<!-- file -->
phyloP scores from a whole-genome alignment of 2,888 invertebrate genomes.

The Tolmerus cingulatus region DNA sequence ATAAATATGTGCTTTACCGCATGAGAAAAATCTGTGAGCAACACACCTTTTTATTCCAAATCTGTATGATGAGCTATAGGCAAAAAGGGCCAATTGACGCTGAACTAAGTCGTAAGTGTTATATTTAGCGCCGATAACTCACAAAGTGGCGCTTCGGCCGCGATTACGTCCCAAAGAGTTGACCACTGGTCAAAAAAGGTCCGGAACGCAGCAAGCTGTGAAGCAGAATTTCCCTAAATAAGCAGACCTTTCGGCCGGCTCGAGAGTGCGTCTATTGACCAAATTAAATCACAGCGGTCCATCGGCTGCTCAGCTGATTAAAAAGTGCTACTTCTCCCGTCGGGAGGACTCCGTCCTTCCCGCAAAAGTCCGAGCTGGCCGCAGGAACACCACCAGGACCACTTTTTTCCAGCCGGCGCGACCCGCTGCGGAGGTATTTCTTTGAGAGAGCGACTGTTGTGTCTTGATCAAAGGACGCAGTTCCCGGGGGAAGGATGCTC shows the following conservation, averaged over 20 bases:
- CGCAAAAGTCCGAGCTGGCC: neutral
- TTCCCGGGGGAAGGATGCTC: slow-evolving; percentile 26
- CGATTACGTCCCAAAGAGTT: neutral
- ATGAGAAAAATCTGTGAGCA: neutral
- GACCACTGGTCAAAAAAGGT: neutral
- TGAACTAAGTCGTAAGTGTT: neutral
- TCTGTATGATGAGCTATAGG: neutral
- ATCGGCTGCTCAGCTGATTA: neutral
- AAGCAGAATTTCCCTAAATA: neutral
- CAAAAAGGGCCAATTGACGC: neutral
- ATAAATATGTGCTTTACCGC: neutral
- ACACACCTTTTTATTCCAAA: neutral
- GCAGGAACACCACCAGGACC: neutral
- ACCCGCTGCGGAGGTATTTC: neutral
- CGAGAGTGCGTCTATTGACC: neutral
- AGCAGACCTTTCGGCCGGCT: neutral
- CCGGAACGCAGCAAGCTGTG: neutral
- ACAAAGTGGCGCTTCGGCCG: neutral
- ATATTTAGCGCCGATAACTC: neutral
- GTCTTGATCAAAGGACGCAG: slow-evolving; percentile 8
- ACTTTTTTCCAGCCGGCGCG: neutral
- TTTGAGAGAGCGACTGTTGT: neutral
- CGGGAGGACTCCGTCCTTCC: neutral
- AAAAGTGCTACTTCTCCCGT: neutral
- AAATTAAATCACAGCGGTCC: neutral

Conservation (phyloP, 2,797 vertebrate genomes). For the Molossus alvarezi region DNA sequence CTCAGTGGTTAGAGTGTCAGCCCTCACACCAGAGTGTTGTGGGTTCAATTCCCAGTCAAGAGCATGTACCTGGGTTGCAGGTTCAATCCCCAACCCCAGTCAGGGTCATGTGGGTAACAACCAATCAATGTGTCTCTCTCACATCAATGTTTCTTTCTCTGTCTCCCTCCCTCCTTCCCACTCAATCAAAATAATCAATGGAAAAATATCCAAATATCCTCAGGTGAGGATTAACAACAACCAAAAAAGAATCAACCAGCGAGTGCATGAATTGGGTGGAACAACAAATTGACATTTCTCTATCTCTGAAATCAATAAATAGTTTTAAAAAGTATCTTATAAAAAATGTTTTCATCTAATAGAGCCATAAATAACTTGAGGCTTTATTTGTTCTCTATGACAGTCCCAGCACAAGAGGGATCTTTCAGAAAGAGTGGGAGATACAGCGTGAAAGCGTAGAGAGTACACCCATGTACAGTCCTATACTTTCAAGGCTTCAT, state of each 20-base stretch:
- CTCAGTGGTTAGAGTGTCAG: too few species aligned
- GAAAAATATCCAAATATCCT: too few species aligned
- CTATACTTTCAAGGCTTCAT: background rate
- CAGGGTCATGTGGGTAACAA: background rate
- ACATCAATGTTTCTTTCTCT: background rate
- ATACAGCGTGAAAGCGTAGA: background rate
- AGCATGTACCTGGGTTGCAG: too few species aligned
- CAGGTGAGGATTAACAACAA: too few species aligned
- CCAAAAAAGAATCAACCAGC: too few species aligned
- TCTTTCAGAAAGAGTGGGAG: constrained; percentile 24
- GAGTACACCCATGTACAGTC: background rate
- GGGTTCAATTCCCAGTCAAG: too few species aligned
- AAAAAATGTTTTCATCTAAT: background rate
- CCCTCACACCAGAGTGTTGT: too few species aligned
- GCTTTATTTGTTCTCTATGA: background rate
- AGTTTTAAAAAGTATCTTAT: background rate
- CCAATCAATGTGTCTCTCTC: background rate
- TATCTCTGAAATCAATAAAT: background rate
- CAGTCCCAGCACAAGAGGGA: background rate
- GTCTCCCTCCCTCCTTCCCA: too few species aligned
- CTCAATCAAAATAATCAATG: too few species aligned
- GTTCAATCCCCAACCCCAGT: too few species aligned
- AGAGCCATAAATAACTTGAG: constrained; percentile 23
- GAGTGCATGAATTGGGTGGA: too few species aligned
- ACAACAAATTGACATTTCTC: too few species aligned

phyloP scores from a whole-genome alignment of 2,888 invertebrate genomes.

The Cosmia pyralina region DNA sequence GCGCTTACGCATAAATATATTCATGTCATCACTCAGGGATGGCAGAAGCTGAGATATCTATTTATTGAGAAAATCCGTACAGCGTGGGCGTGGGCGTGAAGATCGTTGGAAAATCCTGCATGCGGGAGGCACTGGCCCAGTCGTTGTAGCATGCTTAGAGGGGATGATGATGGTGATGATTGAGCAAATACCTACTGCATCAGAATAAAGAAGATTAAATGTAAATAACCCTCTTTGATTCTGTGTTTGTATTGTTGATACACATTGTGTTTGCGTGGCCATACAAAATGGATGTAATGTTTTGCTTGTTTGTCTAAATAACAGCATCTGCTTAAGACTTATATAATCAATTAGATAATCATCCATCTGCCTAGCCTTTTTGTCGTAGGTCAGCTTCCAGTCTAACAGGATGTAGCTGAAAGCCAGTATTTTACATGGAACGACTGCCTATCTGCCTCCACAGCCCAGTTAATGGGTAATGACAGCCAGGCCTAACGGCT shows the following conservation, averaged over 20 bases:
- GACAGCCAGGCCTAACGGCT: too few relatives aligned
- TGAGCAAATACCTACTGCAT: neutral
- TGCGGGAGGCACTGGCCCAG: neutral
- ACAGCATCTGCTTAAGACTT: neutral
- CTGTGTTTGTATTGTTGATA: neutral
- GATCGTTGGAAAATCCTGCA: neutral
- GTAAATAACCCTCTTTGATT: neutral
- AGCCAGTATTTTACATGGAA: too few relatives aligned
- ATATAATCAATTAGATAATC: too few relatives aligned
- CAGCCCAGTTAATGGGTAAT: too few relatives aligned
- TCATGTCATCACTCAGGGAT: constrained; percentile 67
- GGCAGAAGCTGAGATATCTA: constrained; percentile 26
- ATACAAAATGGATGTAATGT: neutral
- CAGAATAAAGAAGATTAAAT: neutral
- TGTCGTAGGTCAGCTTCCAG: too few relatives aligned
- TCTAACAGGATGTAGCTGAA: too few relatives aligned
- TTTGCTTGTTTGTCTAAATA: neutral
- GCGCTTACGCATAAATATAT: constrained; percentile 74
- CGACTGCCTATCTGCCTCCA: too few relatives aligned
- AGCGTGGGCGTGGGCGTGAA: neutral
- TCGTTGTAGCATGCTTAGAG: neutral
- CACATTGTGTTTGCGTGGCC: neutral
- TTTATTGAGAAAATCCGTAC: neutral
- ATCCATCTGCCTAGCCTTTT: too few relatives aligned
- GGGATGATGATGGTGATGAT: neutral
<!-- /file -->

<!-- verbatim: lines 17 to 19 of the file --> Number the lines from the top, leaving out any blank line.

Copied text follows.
- CGAGAGTGCGTCTATTGACC: neutral
- AGCAGACCTTTCGGCCGGCT: neutral
- CCGGAACGCAGCAAGCTGTG: neutral